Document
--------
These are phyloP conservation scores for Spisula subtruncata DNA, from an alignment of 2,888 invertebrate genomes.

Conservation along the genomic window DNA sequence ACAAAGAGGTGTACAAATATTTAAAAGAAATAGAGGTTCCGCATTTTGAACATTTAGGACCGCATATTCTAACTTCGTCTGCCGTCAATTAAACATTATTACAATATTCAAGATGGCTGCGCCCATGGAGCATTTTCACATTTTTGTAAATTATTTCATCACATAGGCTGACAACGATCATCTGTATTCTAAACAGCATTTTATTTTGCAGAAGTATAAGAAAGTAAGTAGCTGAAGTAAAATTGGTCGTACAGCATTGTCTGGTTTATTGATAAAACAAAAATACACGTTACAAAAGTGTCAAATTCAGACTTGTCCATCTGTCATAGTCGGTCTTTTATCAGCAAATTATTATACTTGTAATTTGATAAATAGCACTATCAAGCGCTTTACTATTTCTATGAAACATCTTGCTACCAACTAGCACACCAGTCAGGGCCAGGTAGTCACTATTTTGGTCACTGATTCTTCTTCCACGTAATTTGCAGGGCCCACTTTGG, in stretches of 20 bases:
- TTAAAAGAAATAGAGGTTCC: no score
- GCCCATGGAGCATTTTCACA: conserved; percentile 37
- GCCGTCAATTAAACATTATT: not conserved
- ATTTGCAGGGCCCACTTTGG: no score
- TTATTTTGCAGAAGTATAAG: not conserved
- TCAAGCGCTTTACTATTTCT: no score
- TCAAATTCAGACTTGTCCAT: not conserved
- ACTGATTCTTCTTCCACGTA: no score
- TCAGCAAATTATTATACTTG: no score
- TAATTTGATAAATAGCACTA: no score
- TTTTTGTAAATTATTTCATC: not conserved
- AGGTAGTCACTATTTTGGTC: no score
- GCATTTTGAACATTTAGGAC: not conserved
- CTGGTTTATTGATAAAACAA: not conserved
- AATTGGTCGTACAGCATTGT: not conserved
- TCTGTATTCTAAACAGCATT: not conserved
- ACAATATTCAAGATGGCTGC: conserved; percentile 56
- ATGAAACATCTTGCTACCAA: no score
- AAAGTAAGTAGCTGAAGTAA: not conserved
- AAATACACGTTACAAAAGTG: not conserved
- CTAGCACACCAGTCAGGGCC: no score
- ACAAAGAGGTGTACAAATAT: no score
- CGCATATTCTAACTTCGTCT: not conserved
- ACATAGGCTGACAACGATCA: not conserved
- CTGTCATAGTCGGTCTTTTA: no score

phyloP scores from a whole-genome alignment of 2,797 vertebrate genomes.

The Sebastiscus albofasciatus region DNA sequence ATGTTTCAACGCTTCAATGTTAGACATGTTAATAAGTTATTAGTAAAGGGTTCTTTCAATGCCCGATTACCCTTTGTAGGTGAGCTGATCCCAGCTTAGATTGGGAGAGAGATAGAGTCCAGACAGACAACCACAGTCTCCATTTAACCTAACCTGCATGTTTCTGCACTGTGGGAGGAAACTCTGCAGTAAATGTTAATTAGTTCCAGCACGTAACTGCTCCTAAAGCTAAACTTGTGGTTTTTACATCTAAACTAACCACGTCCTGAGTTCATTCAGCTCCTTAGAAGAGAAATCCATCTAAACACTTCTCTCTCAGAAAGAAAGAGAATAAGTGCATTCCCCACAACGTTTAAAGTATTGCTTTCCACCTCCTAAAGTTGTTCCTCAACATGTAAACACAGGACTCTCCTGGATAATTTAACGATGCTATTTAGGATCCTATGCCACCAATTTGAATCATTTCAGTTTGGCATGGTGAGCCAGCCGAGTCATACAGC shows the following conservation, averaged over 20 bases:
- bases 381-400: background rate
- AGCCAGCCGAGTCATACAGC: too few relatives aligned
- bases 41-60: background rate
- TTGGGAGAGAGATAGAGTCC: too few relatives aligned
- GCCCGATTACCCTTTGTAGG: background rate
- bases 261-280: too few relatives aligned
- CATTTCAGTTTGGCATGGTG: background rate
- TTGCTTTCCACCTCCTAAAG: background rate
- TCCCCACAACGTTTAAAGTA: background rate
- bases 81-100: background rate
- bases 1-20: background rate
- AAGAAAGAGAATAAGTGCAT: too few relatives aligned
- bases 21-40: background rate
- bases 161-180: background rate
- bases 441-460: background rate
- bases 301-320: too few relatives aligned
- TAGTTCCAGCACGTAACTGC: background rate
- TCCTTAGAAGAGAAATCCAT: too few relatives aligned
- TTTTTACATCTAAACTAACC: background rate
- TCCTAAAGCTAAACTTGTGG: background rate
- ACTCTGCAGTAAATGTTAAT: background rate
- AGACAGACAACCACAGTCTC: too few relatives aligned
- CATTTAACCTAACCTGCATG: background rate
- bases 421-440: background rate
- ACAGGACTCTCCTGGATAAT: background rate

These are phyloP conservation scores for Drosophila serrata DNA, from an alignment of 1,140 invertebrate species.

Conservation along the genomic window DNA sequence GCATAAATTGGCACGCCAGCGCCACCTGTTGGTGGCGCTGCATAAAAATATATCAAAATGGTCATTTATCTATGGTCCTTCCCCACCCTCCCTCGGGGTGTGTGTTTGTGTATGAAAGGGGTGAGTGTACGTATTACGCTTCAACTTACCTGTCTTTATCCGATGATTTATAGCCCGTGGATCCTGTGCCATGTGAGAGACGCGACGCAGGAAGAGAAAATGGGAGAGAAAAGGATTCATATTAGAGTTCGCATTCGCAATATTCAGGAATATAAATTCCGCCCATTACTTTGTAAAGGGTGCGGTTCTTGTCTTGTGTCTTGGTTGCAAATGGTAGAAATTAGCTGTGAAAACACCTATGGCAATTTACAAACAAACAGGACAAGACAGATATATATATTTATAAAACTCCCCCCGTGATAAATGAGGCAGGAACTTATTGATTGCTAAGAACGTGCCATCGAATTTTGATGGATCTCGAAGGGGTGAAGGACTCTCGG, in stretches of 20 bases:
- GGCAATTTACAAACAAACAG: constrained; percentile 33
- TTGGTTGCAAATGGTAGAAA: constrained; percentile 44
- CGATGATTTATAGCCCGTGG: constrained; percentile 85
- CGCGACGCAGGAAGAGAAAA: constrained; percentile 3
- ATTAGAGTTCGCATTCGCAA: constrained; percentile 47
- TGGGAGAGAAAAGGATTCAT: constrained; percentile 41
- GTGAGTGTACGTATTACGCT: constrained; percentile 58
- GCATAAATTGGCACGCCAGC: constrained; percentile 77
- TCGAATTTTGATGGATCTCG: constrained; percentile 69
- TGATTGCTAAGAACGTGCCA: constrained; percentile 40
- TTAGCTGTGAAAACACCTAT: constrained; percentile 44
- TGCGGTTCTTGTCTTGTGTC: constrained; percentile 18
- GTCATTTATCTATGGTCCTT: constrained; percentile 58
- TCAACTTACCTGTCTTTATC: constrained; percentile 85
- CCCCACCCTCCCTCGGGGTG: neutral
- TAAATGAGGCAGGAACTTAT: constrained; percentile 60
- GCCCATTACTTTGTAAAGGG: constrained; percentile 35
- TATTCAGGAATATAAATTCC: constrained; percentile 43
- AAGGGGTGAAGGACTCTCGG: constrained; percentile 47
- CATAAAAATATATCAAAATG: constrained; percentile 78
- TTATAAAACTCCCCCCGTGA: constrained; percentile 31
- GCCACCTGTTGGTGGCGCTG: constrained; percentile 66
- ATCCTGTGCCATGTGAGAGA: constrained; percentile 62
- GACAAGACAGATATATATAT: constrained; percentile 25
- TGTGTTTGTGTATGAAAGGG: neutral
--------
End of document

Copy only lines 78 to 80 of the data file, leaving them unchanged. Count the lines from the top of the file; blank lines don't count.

- GCCACCTGTTGGTGGCGCTG: constrained; percentile 66
- ATCCTGTGCCATGTGAGAGA: constrained; percentile 62
- GACAAGACAGATATATATAT: constrained; percentile 25